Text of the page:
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The main decorative element on the candle is the cross, the alpha and omega (which here is in the lower case). The cross itself is green, as if it were a living tree, rooted in the omega, and coming to fruition in the alpha; the last shall be first, and the first shall be last. The cross itself is studded with incense grains, which are encased within large brass pins. The date is written around the cross in Arabic numerals, though the artist preferred to use the earliest style of such numerals, as would have been familiar to OHF Norbert (which is why the number 4 looks like an ‘h’!). The characters are written in red to symbolise the Precious Blood.

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At the top of the candle is the arms of the Order of Prémontré, two crossed-crosiers on a field of fleur-de-lis. The author will hazard a blazon of: Azure semé-de-lys Or two crosiers in saltire Or (Answers on a post-card please!). The crest is a decorated cloth-of-gold mitre.

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The Paschal Candle in situ in the chapel. It was decorated by one of the confrères.

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Another visit to Leiston Abbey

A modest outing was made today by several of the confrères to the Premonstratensian Abbey of Leiston in the neighbouring county of Suffolk. They Abbey was founded in the 12th century, and moved to its present location two centuries later, when the ruins of this perpendicular structure were built. In fact, it was still being added to even on the eve of the reformation which closed the Abbey. A visit was also made to Leiston this time last year, an account of which may be read here.

It was, in fact, the author’s second visit to Leiston, the first being made several years ago when he was still an history undergraduate, and east Suffolk perpendicular churches were a particularly fashionable subject in his faculty at the time for some reason. It was a great joy, however, to return to the abbey now that he is a Premonstratensian himself.

Leiston was a small Abbey; the number of confrères hovered around the teens, so not much larger than our Priory of Chelmsford. With ruins, one can often be deceived as to the proportions of the building as it would have been. It was quite clear that the largest parts of the abbey, the church and the refectory, were rather modest in size, and it is very easy to imagine that it had a somewhat homely feel to it, nestled in the Suffolk countryside, only a few hours’ walk from the sea. The church itself was no larger than many of the other local parish churches in large towns (East Anglian churches tend to be rather large, since it was the most densely populated part of the country until the turn of the seventeenth-century).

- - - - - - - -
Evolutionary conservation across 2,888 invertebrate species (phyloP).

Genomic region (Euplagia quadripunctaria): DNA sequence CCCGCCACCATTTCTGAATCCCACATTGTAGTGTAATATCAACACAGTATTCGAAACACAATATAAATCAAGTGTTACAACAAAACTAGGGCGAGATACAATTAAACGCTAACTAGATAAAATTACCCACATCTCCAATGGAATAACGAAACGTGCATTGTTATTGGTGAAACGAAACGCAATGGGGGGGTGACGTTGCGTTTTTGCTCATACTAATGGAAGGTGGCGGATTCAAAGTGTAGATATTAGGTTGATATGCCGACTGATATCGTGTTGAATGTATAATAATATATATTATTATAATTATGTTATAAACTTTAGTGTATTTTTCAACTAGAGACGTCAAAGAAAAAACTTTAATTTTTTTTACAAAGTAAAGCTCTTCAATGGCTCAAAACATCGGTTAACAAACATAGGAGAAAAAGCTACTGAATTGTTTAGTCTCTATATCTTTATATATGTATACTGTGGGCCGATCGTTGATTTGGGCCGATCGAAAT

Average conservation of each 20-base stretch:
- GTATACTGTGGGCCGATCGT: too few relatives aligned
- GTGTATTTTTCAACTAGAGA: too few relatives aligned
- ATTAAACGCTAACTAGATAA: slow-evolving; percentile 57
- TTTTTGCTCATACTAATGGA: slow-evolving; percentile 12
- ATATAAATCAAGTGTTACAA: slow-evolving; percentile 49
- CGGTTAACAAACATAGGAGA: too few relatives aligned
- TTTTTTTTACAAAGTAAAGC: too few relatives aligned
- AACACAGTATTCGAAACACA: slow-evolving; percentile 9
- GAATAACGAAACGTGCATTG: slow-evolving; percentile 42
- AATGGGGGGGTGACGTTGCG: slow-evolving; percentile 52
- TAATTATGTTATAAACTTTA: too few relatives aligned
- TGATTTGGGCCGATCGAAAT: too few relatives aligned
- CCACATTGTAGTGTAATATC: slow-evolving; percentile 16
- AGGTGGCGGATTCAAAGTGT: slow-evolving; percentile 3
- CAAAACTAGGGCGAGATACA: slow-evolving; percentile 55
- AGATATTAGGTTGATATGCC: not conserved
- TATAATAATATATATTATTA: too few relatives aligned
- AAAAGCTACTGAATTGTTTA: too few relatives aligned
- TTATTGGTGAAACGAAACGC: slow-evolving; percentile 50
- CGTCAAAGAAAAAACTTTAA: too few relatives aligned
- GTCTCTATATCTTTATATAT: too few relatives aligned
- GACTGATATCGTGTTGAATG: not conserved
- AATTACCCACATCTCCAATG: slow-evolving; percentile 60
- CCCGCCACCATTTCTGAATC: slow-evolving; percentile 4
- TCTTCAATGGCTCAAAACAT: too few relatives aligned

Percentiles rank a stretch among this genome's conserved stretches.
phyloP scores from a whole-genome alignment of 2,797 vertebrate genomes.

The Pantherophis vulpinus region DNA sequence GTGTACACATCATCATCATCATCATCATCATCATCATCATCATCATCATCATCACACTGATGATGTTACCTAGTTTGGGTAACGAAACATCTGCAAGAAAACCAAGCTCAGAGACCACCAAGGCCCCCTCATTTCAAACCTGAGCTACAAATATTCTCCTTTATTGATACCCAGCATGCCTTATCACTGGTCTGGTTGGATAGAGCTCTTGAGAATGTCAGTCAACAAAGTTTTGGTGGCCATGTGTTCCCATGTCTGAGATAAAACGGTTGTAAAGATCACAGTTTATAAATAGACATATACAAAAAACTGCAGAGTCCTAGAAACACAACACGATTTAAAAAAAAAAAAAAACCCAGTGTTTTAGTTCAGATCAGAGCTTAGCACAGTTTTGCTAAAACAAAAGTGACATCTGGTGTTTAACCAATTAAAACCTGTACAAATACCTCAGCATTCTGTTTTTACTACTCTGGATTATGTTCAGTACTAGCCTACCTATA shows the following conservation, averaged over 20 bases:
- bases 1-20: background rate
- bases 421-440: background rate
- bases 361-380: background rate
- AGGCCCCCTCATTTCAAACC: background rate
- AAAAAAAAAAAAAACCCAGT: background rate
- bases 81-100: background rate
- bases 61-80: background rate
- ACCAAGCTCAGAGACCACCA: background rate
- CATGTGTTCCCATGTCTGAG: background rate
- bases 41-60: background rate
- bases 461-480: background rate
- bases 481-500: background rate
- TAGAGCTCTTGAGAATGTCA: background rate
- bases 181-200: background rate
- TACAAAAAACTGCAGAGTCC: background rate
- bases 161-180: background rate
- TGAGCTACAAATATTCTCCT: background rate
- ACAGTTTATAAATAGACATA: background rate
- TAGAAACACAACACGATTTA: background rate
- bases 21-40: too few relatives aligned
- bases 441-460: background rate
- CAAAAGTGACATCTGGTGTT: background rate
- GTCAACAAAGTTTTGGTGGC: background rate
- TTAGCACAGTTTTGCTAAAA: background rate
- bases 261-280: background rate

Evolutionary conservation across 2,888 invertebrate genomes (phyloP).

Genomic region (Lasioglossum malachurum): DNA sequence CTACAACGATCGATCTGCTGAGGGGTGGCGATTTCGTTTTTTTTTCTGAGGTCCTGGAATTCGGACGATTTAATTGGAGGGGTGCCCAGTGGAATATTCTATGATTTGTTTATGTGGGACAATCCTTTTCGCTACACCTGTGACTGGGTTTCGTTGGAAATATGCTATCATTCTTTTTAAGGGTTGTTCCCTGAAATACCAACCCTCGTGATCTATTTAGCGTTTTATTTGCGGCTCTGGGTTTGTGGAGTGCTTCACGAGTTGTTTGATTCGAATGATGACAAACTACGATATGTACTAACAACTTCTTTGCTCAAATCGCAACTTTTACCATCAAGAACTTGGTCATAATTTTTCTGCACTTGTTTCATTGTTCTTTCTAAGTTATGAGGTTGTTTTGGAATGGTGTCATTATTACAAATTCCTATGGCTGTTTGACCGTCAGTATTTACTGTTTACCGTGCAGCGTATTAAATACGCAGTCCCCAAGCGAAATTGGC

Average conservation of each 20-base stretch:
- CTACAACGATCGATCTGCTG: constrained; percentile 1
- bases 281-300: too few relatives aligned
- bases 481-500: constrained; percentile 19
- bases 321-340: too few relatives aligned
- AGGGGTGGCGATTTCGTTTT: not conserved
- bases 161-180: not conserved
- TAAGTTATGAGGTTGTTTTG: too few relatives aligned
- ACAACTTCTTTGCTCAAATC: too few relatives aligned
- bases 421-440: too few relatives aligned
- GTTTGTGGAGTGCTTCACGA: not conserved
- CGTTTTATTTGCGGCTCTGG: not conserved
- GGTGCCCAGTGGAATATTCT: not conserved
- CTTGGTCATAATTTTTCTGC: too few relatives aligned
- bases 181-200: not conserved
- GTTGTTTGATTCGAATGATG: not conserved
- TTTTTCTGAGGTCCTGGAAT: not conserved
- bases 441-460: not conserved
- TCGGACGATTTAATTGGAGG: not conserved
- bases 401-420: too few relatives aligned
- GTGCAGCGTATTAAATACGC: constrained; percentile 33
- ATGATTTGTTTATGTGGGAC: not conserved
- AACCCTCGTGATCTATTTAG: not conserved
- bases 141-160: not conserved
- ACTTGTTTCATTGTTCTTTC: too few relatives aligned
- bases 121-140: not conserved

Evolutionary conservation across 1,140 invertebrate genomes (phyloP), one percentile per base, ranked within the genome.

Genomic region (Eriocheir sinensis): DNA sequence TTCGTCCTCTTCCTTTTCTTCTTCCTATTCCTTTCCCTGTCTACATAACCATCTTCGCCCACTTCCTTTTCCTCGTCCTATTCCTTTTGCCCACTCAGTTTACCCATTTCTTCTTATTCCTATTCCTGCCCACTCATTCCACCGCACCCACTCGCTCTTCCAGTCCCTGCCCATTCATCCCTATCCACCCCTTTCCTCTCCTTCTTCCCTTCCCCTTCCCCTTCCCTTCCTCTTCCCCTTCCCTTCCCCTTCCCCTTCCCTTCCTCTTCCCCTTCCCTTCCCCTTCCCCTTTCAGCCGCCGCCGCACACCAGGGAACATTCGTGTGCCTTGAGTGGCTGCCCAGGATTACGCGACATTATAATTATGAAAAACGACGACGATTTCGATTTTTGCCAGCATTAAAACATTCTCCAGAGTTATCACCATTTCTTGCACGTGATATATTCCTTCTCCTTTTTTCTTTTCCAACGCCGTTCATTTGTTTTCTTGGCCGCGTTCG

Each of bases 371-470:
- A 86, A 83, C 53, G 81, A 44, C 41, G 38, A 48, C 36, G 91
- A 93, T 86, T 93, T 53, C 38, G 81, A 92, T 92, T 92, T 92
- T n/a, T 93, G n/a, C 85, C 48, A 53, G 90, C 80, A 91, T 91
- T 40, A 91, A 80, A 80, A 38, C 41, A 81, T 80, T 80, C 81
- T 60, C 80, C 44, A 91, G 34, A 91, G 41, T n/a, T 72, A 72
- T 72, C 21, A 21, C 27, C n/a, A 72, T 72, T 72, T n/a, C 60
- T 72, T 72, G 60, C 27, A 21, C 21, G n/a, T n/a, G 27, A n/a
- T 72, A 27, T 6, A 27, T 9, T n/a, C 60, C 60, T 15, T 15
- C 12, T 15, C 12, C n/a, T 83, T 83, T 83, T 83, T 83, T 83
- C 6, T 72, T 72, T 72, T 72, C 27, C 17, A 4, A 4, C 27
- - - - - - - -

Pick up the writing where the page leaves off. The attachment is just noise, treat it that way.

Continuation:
Though Leiston is clearly not our nearest pre-reformation foundation – that being Beeleigh Abbey – it is always good for us to maintain our links with our deceased Presmonstratensian confrères, since, surely, they are keeping an eye on us and supporting us with their prayers. One hopes that our modest little foundation will be a source of some joy for those of them in heaven. Prayers were said at the remains of the high altar for our confrères who are still waiting to get there. 

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The sacristy

 

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The sacristy, on the right, was next to the chapter room, centre, over the short wall in the foreground. The tallest structure visible is the remains of the chimney in between the califactory (left) and the refectory.

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Barely anything remains on the inside of the church proper except the south side and the transepts, and the lower walls of the sanctuary (shown), where a new pseudo-altar has been placed in the position of the high altar, in front of a magnificent east window. Building work to an adjacent modern structure prevented more detailed photography here.

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The refectory, seen from above the califactory. On the right is the cloister; in the centre of the photograph, the viewer can see the remains of a red-brick gatehouse added just before the dissolution.

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The sanctuary in the chapel of St Michael in the south aisle. Brother Cantor kindly evacuated the piscina of rubble so that it may again be used.